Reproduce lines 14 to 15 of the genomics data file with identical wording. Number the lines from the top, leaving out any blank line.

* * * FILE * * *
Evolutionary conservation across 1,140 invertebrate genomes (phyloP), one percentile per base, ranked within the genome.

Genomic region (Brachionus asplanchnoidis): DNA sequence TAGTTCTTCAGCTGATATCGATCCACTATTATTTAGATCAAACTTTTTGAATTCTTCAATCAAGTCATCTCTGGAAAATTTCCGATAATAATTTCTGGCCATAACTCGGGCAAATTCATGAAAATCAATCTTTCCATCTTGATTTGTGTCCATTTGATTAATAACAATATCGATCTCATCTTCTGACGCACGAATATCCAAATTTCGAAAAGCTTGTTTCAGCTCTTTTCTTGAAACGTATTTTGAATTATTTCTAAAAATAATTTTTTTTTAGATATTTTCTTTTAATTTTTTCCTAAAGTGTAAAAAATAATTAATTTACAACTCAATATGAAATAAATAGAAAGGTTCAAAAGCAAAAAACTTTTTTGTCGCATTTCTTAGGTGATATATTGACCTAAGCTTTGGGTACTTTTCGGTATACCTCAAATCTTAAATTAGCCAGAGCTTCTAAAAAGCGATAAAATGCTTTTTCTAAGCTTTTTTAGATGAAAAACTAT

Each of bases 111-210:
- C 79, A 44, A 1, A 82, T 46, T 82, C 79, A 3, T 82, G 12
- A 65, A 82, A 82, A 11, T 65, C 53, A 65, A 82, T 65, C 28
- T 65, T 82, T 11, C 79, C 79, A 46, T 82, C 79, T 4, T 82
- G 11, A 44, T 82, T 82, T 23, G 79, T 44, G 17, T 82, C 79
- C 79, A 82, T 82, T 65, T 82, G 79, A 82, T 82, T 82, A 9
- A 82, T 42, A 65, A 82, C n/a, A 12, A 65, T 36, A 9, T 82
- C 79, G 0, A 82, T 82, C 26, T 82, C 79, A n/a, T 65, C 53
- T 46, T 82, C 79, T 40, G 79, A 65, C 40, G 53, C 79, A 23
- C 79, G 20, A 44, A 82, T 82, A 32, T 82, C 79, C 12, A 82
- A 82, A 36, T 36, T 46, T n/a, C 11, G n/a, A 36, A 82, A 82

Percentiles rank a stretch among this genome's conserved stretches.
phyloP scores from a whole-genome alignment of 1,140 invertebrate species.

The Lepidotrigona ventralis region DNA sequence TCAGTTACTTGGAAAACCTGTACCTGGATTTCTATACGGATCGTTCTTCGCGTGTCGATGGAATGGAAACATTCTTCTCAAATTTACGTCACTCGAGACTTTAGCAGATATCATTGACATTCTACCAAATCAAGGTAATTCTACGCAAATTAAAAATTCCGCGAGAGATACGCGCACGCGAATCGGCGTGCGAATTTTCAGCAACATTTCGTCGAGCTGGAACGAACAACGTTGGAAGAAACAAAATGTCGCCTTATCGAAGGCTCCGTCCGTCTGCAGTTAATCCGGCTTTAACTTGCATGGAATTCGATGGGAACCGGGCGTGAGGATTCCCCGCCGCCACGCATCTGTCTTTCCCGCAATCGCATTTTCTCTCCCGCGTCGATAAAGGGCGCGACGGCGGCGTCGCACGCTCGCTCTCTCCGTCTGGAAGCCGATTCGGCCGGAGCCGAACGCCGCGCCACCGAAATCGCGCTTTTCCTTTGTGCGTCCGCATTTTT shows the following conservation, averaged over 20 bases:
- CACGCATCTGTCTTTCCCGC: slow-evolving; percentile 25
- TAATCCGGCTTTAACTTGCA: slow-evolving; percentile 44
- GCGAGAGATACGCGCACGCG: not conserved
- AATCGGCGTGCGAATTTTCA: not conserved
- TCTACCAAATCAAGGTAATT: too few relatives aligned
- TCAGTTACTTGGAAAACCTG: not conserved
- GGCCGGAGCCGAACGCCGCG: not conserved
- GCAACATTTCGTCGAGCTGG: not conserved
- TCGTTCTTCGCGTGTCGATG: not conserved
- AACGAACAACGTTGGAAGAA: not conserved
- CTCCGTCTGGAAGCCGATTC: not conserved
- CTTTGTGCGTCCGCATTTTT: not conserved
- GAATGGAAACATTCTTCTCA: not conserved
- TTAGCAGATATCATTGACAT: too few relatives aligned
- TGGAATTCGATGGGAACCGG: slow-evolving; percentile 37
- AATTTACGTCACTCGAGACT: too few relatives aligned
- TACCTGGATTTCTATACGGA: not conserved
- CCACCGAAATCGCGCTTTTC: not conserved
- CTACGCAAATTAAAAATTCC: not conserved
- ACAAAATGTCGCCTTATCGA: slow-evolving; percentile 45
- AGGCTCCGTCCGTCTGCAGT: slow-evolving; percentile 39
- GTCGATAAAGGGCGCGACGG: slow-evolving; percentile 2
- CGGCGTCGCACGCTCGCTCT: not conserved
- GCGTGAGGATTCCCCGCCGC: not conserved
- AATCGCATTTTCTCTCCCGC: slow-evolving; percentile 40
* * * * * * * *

Percentiles rank a stretch among this genome's conserved stretches.
phyloP scores from a whole-genome alignment of 1,140 invertebrate species.